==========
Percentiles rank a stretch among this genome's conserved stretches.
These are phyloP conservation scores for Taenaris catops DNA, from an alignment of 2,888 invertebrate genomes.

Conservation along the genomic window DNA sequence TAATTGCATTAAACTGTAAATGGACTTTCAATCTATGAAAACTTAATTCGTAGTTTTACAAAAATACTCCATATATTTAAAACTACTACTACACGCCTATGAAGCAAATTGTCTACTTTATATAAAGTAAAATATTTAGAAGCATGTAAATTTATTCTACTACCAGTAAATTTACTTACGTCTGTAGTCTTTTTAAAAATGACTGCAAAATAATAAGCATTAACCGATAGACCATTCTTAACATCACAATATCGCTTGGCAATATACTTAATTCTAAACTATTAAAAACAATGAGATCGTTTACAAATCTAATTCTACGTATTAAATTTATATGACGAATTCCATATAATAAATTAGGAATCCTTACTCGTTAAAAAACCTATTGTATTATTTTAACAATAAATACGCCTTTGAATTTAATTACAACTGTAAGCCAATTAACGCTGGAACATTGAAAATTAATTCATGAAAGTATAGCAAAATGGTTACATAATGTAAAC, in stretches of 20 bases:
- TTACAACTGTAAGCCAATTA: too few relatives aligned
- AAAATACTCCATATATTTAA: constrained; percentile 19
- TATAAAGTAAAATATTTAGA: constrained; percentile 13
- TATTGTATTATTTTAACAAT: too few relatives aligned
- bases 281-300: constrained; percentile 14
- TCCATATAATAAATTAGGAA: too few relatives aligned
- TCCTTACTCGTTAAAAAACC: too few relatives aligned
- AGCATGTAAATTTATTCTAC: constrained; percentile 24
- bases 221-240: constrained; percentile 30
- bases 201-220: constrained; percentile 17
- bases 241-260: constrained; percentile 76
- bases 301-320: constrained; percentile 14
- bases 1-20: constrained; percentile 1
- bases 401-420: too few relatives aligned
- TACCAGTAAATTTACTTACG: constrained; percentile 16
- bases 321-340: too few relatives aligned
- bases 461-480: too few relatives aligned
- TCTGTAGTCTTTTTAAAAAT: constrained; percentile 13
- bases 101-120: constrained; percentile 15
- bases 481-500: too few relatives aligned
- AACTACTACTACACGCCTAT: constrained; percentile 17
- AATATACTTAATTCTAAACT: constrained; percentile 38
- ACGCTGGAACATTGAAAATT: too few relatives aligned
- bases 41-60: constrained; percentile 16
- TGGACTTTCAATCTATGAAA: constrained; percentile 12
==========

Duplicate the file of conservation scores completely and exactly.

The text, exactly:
Percentiles rank a stretch among this genome's conserved stretches.
These are phyloP conservation scores for Taenaris catops DNA, from an alignment of 2,888 invertebrate genomes.

Conservation along the genomic window DNA sequence TAATTGCATTAAACTGTAAATGGACTTTCAATCTATGAAAACTTAATTCGTAGTTTTACAAAAATACTCCATATATTTAAAACTACTACTACACGCCTATGAAGCAAATTGTCTACTTTATATAAAGTAAAATATTTAGAAGCATGTAAATTTATTCTACTACCAGTAAATTTACTTACGTCTGTAGTCTTTTTAAAAATGACTGCAAAATAATAAGCATTAACCGATAGACCATTCTTAACATCACAATATCGCTTGGCAATATACTTAATTCTAAACTATTAAAAACAATGAGATCGTTTACAAATCTAATTCTACGTATTAAATTTATATGACGAATTCCATATAATAAATTAGGAATCCTTACTCGTTAAAAAACCTATTGTATTATTTTAACAATAAATACGCCTTTGAATTTAATTACAACTGTAAGCCAATTAACGCTGGAACATTGAAAATTAATTCATGAAAGTATAGCAAAATGGTTACATAATGTAAAC, in stretches of 20 bases:
- TTACAACTGTAAGCCAATTA: too few relatives aligned
- AAAATACTCCATATATTTAA: constrained; percentile 19
- TATAAAGTAAAATATTTAGA: constrained; percentile 13
- TATTGTATTATTTTAACAAT: too few relatives aligned
- bases 281-300: constrained; percentile 14
- TCCATATAATAAATTAGGAA: too few relatives aligned
- TCCTTACTCGTTAAAAAACC: too few relatives aligned
- AGCATGTAAATTTATTCTAC: constrained; percentile 24
- bases 221-240: constrained; percentile 30
- bases 201-220: constrained; percentile 17
- bases 241-260: constrained; percentile 76
- bases 301-320: constrained; percentile 14
- bases 1-20: constrained; percentile 1
- bases 401-420: too few relatives aligned
- TACCAGTAAATTTACTTACG: constrained; percentile 16
- bases 321-340: too few relatives aligned
- bases 461-480: too few relatives aligned
- TCTGTAGTCTTTTTAAAAAT: constrained; percentile 13
- bases 101-120: constrained; percentile 15
- bases 481-500: too few relatives aligned
- AACTACTACTACACGCCTAT: constrained; percentile 17
- AATATACTTAATTCTAAACT: constrained; percentile 38
- ACGCTGGAACATTGAAAATT: too few relatives aligned
- bases 41-60: constrained; percentile 16
- TGGACTTTCAATCTATGAAA: constrained; percentile 12